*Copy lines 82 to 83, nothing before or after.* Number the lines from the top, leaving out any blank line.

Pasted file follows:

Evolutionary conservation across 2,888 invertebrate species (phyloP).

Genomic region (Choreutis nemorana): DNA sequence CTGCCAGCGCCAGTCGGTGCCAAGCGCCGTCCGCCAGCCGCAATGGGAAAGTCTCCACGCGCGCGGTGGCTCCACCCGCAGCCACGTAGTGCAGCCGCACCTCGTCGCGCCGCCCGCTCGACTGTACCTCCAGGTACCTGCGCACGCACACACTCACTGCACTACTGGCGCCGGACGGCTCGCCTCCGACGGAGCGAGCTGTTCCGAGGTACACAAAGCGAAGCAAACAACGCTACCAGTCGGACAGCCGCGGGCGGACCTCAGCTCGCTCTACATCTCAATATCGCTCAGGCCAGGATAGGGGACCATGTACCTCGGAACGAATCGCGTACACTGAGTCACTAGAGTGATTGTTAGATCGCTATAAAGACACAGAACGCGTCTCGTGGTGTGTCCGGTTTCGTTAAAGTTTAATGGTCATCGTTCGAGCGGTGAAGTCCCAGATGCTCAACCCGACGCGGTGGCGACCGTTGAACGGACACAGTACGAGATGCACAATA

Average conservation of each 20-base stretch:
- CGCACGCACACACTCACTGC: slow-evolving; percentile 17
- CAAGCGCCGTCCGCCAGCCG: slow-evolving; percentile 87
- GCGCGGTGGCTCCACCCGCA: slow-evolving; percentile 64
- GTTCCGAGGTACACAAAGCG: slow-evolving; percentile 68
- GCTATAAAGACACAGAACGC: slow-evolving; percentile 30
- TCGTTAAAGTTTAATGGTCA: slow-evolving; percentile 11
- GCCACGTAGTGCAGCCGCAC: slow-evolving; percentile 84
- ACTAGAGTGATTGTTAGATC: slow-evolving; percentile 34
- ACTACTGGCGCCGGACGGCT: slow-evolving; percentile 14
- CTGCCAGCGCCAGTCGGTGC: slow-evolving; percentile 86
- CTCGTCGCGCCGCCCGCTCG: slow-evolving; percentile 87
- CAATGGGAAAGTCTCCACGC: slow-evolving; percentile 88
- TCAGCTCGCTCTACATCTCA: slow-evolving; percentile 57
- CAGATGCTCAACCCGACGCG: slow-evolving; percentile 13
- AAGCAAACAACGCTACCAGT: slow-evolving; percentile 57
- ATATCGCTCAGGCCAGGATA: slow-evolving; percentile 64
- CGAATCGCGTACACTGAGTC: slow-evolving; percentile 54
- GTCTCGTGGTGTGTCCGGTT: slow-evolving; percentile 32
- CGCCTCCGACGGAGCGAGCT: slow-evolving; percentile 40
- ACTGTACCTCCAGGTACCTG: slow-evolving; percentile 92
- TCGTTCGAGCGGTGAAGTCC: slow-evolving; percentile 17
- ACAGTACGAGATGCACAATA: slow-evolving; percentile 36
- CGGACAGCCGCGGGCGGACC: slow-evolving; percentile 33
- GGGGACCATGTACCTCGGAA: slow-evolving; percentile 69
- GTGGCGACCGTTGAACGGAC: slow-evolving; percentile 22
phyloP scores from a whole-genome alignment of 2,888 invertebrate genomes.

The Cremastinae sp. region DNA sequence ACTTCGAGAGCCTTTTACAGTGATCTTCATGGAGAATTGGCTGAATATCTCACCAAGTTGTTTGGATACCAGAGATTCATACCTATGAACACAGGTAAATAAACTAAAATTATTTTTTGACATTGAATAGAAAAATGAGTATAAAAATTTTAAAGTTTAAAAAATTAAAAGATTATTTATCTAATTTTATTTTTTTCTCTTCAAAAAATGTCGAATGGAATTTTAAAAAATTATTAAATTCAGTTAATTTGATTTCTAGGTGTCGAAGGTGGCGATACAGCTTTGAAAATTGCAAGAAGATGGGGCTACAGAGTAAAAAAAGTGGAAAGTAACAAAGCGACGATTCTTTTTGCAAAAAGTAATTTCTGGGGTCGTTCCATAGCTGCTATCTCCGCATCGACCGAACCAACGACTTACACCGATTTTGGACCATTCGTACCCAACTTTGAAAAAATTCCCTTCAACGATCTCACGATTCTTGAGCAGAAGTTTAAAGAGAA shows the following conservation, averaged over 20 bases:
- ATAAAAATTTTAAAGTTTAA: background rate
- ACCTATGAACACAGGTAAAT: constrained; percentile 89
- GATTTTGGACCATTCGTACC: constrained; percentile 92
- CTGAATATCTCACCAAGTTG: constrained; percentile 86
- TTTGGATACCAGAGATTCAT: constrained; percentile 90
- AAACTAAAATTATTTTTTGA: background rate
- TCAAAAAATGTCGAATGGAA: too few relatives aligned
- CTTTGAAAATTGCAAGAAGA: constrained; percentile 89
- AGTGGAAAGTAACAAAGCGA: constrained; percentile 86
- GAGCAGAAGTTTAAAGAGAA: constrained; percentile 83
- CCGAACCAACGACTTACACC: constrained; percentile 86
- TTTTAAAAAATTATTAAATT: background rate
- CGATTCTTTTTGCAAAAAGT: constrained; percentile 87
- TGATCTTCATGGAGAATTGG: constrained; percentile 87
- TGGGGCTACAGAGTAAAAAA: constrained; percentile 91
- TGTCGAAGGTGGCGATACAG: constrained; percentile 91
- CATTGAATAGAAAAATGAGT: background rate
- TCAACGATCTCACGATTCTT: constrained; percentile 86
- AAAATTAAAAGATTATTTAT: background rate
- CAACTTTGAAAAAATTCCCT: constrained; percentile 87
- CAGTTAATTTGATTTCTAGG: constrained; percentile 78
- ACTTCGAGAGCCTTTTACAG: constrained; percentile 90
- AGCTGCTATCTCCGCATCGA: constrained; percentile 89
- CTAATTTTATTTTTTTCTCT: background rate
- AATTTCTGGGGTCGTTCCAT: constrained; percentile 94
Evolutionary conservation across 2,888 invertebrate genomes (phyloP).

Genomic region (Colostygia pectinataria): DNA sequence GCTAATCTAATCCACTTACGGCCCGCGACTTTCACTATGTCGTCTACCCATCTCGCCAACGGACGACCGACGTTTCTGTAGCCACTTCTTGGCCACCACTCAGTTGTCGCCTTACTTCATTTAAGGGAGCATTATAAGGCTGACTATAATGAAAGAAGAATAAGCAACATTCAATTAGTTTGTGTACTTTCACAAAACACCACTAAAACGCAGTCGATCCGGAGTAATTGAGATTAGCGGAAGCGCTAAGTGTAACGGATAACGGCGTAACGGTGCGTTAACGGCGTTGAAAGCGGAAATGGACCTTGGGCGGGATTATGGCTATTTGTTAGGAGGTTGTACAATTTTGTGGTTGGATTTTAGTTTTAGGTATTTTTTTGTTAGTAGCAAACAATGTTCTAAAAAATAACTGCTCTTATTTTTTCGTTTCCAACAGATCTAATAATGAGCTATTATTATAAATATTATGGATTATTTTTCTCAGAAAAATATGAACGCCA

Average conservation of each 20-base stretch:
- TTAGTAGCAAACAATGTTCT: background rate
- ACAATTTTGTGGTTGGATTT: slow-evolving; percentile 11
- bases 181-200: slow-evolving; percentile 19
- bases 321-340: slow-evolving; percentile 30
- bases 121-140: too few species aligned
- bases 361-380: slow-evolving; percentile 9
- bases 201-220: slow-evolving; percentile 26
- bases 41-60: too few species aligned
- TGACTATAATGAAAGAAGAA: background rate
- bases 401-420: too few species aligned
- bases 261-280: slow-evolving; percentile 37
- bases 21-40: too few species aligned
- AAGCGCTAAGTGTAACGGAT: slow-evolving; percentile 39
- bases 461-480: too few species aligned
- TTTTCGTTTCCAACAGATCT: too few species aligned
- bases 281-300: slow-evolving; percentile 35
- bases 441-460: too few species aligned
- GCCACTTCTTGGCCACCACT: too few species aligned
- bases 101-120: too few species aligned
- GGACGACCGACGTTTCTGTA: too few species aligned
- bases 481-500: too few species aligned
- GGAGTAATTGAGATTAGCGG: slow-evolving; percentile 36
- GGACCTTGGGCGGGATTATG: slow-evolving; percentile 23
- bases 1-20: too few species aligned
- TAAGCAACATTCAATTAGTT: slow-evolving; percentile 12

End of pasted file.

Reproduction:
- bases 1-20: too few species aligned
- TAAGCAACATTCAATTAGTT: slow-evolving; percentile 12